I remember when I used to get an audition those last several years before I retired, and I would simply dread the calls. They would usually come at dinner time and completely upend my evening and following day. I’d have to withdraw from my husband to learn lines and work on whatever was required of the scenes. I’d be okay once I was on my way to the appointment, and after it was over, I’d be psyched to get the part, which wouldn’t happen most of the time because those are the odds with age. My emotions were frequently all over the place with my adrenals on full throttle. It was a difficult way to live. A friend of mine once told me when I was complaining that it was probably a good sign I should stop. It took me years to admit that it was over and time to re-invent. I always say, “Life is change, but change ain’t easy”.
It is called joyful surrender. We surrender because letting go gives us the desired result of tranquility. The relentless need to be in control is a form of rebellion and lack of trust based in pride. The sooner we recognize the source the better for our souls. Being obsessively connected and overinformed is control. Filters and photoshop can be art or a manipulative tool of mastery. The tighter we grasp the harder it is to hold on, and eventually our white knuckles give way to the pavement below.
Turns out less truly is more. Less control, fewer things, less busyness, striving, distraction, etc. etc. equals more quality time, more contentment, more ability to honestly love the people we care about most and be loved in return. Jesus knew it was true and lived his life in obedience to his Father as an example. His life, death, and following resurrection that resulted from his surrender is our model to understand not only our purpose but our path to an eternity of peace in the here and now and the life beyond.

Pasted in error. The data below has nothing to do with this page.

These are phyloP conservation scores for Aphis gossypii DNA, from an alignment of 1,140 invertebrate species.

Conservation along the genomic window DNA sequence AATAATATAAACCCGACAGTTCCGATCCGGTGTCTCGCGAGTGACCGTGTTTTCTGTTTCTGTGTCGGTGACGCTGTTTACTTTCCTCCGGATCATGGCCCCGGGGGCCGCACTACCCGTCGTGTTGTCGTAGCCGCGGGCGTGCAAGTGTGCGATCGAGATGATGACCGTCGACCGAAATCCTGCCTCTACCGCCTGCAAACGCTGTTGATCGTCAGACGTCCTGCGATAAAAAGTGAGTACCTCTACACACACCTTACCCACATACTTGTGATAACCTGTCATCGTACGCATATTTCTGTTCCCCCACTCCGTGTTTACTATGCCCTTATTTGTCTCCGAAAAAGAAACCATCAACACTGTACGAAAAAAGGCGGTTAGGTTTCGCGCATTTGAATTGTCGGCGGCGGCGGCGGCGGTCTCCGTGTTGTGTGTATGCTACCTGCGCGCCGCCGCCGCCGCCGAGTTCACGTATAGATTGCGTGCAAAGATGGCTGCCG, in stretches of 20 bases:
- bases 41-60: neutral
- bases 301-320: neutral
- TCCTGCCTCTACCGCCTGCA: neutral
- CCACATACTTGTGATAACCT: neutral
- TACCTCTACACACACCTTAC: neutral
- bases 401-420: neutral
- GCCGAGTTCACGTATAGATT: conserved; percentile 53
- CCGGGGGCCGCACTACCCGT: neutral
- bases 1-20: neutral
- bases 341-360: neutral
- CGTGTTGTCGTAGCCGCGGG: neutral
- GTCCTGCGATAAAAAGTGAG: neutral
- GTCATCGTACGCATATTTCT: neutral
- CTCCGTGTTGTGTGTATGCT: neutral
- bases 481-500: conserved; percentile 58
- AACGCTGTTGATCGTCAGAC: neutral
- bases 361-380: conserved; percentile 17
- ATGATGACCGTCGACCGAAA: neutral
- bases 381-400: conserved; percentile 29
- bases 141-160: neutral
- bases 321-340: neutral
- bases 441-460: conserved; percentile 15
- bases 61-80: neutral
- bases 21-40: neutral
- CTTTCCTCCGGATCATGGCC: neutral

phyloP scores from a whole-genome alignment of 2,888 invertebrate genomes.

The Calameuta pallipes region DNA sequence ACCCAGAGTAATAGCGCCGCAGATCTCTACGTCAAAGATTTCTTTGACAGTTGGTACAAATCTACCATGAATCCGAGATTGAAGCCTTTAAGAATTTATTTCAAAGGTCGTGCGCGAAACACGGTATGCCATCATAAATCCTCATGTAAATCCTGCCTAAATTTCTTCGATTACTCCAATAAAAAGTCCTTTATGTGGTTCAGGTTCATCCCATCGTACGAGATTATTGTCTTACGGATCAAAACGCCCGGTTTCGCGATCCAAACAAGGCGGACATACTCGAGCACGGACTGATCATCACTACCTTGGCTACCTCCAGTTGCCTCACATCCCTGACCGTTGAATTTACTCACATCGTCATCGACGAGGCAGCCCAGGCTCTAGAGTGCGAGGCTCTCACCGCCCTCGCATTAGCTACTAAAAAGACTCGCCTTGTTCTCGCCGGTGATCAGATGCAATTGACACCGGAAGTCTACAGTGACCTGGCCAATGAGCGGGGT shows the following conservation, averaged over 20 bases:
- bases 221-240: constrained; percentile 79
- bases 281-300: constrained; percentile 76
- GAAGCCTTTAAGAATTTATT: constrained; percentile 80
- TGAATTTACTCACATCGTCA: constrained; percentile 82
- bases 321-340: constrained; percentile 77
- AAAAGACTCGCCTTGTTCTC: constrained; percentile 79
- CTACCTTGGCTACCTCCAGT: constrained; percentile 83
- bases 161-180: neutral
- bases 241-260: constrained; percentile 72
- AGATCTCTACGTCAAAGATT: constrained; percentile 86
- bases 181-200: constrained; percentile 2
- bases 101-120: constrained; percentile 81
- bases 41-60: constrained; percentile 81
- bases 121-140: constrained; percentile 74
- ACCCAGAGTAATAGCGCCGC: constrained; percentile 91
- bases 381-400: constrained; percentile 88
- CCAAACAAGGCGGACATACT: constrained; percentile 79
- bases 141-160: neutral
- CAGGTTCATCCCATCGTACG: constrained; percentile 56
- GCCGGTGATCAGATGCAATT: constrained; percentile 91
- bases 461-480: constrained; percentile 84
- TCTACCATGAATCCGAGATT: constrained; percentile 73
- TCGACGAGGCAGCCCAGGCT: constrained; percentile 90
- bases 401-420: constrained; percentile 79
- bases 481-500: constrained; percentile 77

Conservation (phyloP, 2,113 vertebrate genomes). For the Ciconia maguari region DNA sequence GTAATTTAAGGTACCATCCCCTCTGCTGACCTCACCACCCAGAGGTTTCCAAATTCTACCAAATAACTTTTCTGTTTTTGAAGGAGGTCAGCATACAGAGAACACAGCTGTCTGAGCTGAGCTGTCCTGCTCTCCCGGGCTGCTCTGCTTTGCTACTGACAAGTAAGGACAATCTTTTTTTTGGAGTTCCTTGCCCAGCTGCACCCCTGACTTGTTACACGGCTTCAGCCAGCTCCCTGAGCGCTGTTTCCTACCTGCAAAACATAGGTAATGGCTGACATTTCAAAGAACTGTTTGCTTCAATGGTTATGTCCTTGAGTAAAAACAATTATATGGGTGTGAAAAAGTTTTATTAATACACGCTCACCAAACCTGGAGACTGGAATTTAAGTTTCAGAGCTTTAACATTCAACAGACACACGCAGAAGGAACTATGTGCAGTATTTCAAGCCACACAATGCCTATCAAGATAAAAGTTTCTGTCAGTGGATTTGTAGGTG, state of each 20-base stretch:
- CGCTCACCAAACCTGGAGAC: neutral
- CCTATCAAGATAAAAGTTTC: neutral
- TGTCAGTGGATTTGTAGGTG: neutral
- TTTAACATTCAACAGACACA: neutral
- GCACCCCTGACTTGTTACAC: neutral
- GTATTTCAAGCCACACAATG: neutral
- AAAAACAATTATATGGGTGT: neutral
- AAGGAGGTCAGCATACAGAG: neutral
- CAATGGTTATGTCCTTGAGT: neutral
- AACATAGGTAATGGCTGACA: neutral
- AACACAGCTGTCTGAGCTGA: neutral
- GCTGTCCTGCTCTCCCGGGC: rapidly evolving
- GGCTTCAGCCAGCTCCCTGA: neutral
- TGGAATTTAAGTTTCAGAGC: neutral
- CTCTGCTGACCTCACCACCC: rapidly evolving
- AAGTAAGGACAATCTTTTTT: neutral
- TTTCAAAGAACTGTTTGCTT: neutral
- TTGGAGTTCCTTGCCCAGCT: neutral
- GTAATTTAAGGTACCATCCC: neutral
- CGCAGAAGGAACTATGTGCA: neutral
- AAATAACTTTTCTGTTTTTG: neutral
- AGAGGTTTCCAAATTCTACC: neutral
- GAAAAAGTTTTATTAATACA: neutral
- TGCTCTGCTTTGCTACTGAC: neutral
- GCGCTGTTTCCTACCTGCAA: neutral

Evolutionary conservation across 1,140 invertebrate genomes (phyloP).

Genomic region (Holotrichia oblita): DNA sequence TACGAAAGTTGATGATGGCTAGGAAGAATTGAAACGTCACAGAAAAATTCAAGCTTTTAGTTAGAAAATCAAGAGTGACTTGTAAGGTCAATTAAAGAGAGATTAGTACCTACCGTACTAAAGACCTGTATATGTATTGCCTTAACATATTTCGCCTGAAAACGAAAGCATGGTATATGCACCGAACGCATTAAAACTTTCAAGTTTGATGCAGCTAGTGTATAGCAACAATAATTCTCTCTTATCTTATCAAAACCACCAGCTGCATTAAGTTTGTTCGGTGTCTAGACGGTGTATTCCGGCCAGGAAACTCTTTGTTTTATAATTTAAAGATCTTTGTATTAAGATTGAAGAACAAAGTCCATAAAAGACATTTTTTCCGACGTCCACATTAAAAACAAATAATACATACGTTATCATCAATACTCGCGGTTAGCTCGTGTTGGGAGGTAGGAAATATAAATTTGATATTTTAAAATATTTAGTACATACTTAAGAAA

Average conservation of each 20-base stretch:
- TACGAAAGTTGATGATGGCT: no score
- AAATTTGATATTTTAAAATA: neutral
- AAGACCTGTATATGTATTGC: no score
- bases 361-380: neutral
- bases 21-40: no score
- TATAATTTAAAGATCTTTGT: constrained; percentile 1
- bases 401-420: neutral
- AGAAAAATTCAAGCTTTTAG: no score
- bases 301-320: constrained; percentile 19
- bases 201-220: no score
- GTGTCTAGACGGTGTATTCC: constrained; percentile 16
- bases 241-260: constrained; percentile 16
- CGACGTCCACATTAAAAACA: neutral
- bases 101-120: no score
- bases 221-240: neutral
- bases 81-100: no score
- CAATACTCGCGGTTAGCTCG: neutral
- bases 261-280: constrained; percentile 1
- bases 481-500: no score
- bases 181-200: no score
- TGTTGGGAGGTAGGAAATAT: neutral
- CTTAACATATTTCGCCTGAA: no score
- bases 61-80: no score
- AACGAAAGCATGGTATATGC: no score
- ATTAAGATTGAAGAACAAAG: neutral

“For whoever wants to save their life will lose it, but whoever loses their life for me will find it. What good will it be for someone to gain the whole world, yet forfeit their soul? Or what can anyone give in exchange for their soul? For the Son of Man is going to come in his Father’s glory with his angels, and then he will reward each person according to what they have done.”
Matthew 16:25-27 NIV
“Be still and know that I am God; I will be exalted among the nations, I will be exalted in the earth.”